Although at least two Durban North residents have had their lights cut off without any notice or negotiations, it took the eThekwini municipality three years to disconnect electricity at the eThekwini Community Church run by ANC MPL Pastor Vusi Dube.
Durban ratepayer organisations are outraged by the municipality’s failure to act decisively and evict the flamboyant pastor from Albert Park, where his church is run from a tent. They say Dube was given preferential treatment by the municipality.
The church’s attorney, Mandla Mngomezulu, hit back. “Albert Park residents have benefited immensely from the church, and we are involved in many community outreach programmes, but we have been treated unfairly in return,” he said.
Mngomezulu said the municipality’s actions were a disgrace and the court application was an unnecessary abuse of ratepayers’ money.
“Our lines of communication are open… We feel that the matter could have been handled differently,” he said.
In August 2011, the city cut off the electricity to Dube’s church. The municipality’s revenue department later said Dube had racked up a bill of R13 049.26 since 2008. Dube, however, questioned how the bill, which the council had previously said was R9 000, had escalated by R4 000.
The move came after the matter was referred to the municipal public accounts committee for investigation by DA caucus leader and member of the executive committee Tex Collins, who said no “definitive action” had been taken since he had raised the issue of the church with former municipal manager Michael Sutcliffe in 2011.
Collins said Dube enjoyed a “disproportionate degree of political patronage, was using council resources illegally, and had been allowed to operate with impunity for three years”.
Dudley Reid of Durban North said his electricity was cut off for a matter of R600, which was not an unpaid amount but the increase to his deposit about which he had not been told.
He said the city “very quickly” cut off his electricity and, unlike Dube, did not allow him to run up a bill of R13 000, despite his having paid a hefty deposit of R2 900.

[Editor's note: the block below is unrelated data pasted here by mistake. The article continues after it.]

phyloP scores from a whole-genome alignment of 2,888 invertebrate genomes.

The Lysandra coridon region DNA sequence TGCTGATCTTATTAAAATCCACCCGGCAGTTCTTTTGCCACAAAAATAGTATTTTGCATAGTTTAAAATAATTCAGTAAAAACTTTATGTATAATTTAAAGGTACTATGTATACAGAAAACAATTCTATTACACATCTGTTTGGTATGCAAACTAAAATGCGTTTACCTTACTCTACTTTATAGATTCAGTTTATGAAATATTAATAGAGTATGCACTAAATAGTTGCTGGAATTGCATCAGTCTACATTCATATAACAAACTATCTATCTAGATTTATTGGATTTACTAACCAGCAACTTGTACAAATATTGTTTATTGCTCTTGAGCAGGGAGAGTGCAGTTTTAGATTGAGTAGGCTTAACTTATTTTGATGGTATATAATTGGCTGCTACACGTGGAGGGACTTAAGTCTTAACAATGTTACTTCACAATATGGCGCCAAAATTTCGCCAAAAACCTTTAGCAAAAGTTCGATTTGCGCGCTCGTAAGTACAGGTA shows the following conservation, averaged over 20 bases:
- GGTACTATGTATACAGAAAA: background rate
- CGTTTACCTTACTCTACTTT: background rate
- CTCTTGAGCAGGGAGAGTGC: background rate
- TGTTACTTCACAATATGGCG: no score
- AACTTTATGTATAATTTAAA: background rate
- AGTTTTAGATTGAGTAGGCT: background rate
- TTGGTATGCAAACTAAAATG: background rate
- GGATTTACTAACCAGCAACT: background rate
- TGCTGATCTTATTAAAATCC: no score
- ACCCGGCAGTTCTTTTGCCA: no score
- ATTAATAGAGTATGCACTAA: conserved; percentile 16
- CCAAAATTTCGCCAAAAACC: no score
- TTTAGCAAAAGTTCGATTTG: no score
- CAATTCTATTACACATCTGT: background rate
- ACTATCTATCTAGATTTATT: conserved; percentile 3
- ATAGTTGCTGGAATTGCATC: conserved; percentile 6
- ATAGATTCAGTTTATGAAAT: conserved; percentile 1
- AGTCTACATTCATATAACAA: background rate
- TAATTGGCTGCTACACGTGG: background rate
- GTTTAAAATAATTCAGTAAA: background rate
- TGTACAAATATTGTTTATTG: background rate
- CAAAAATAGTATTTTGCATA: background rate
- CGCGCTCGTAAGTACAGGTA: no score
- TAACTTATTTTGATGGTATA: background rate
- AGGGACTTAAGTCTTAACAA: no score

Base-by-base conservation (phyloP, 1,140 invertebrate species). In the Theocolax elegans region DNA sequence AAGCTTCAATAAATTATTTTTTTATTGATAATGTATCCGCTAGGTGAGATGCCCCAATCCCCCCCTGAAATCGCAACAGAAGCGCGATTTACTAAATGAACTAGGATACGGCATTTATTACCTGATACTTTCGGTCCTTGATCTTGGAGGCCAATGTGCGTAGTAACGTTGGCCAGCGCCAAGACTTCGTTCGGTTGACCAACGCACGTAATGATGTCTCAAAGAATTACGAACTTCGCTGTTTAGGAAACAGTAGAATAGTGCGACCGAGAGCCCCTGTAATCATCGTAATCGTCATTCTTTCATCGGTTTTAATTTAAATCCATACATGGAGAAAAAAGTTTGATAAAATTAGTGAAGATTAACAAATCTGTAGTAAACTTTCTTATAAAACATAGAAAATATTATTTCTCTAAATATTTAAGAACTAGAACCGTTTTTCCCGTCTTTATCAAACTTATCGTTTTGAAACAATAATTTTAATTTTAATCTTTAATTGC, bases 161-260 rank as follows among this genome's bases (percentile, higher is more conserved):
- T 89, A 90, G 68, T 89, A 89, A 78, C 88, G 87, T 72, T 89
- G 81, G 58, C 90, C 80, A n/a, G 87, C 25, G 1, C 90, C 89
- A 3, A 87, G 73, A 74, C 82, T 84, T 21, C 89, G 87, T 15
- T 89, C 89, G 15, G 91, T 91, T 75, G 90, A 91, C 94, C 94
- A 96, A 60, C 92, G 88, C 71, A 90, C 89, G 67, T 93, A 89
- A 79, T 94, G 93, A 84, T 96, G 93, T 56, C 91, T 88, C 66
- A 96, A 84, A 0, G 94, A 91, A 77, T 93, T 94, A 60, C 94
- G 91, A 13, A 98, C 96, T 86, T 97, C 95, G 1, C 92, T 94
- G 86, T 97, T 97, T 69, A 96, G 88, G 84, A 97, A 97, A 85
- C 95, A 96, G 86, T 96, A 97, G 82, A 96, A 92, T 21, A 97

Similarly, Brett Channel, also of Durban North, said his electricity was cut off for an amount of R200 outstanding, despite his having paid a deposit of R2 900.
“Where is the justice? The city should apply the same rules and regulations to all its citizens,” he said.
Lilian Develing, of the Combined Ratepayers’ Association, said it was clear that there was an unequal application of the law for those who were politically connected.
“I received complaints back in 2008 from Albert Park residents that the church was creating a nuisance. I wrote letters to Mike Sutcliffe and he said he would look into the matter, but nothing was done,” she said.
North Durban Ratepayers chairwoman Irene Reid said everyone should be treated in the same manner, under the same laws, without bias or favouritism.
She said there had been many instances of a “different strokes for different folks” attitude within the council.
“My frustration is also regarding the many pensioners in Durban North who worked hard, contributed in rates and taxes to the council’s and the country’s coffers for many years... They have their lights and water cut off for a paltry sum outstanding. They are not allowed to run up a bill of R13 000. Where is the justice in our system?” she asked.
Reid also questioned why Dube’s bill was so low, and at what rate he was being supplied electricity.
In February, the municipality instituted legal proceedings to evict Dube from the church’s Albert Park site, and earlier this month Dube’s legal team filed a notice of intention to defend the eviction.
The matter has not been heard in court yet. - The Mercury